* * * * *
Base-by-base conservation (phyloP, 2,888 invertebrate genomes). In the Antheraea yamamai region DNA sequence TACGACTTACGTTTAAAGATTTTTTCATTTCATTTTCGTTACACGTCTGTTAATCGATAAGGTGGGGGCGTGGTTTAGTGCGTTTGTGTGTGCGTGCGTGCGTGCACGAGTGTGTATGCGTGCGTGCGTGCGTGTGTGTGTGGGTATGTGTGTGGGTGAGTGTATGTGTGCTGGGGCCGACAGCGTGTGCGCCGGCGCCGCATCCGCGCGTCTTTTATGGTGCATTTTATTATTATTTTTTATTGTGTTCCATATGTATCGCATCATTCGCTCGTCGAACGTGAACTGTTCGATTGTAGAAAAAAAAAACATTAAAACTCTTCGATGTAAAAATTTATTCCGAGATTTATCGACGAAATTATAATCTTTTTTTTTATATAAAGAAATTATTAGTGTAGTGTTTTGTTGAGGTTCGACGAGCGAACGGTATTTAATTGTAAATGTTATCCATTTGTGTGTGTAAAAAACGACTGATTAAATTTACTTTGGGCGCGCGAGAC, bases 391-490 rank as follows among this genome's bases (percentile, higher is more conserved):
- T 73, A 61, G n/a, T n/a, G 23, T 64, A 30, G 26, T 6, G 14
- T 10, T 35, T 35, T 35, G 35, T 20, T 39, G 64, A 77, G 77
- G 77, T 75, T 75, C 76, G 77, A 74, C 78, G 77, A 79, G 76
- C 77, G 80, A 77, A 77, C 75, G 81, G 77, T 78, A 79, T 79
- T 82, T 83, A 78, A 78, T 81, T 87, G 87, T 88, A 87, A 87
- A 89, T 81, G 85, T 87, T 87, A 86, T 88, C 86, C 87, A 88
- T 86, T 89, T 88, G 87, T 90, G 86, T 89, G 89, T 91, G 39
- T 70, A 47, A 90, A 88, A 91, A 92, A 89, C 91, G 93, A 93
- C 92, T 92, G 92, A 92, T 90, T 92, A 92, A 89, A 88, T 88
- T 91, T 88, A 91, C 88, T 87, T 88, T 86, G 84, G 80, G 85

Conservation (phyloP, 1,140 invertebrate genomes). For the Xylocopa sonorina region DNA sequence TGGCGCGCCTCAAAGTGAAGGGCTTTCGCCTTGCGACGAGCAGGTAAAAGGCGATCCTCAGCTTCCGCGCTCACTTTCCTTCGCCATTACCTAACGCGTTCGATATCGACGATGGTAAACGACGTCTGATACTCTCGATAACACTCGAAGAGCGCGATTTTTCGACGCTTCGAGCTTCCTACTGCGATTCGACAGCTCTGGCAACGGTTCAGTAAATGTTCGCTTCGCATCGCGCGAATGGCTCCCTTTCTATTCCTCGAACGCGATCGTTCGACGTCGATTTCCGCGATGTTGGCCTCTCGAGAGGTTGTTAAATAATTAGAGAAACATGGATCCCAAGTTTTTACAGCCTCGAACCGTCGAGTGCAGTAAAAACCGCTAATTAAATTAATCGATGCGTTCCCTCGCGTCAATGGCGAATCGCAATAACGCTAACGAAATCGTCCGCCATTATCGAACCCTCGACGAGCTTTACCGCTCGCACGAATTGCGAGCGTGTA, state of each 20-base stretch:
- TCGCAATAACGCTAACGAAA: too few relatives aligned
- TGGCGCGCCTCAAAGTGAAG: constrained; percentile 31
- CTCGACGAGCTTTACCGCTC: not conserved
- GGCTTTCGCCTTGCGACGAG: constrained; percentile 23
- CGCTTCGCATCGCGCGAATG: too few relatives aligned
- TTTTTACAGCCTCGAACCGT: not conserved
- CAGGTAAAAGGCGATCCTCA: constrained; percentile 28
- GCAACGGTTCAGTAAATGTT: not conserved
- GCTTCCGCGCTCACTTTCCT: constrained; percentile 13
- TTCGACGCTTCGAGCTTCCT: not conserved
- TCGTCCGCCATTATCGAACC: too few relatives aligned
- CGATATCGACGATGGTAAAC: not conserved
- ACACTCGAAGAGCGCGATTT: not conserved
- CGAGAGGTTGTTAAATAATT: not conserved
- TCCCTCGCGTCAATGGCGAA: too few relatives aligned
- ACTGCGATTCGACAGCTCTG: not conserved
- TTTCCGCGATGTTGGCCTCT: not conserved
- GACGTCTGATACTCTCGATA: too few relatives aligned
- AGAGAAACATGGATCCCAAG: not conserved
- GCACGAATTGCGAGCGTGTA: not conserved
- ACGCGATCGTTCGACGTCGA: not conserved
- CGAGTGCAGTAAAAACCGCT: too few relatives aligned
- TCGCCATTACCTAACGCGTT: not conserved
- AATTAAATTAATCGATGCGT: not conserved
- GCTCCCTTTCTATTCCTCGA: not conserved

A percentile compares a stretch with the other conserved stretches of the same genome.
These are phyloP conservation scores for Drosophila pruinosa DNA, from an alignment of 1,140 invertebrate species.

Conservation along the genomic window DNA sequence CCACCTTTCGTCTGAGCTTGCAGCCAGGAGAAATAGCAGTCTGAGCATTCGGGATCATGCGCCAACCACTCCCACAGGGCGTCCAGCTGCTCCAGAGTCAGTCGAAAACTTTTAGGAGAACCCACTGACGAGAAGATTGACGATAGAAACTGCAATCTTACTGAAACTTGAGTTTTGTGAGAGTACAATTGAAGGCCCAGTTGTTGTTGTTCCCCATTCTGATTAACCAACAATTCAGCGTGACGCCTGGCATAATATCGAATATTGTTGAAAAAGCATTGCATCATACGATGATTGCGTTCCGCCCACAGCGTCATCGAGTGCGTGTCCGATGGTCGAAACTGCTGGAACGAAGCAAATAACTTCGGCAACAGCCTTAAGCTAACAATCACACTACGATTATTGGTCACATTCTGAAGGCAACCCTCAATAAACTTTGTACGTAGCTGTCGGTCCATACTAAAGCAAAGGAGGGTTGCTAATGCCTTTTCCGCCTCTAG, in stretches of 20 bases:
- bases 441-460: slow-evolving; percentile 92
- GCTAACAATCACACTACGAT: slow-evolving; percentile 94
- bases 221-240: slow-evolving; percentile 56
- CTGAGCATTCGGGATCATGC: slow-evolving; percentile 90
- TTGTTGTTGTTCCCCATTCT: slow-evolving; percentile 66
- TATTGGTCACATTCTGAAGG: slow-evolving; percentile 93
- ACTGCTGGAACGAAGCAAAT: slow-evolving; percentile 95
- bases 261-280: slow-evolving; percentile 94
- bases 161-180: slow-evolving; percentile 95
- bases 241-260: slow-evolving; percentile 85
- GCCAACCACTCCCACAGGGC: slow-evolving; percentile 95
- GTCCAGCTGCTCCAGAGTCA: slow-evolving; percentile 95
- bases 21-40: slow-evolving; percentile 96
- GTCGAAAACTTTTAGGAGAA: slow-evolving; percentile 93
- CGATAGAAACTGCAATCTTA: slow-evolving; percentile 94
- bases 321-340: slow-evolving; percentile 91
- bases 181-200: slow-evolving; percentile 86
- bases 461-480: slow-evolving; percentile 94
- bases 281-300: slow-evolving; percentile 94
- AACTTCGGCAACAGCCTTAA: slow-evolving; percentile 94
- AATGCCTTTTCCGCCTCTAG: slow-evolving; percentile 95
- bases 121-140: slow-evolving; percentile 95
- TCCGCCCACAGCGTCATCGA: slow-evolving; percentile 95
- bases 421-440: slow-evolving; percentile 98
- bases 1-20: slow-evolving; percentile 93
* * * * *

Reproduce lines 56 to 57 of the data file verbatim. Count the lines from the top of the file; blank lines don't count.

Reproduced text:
- bases 321-340: slow-evolving; percentile 91
- bases 181-200: slow-evolving; percentile 86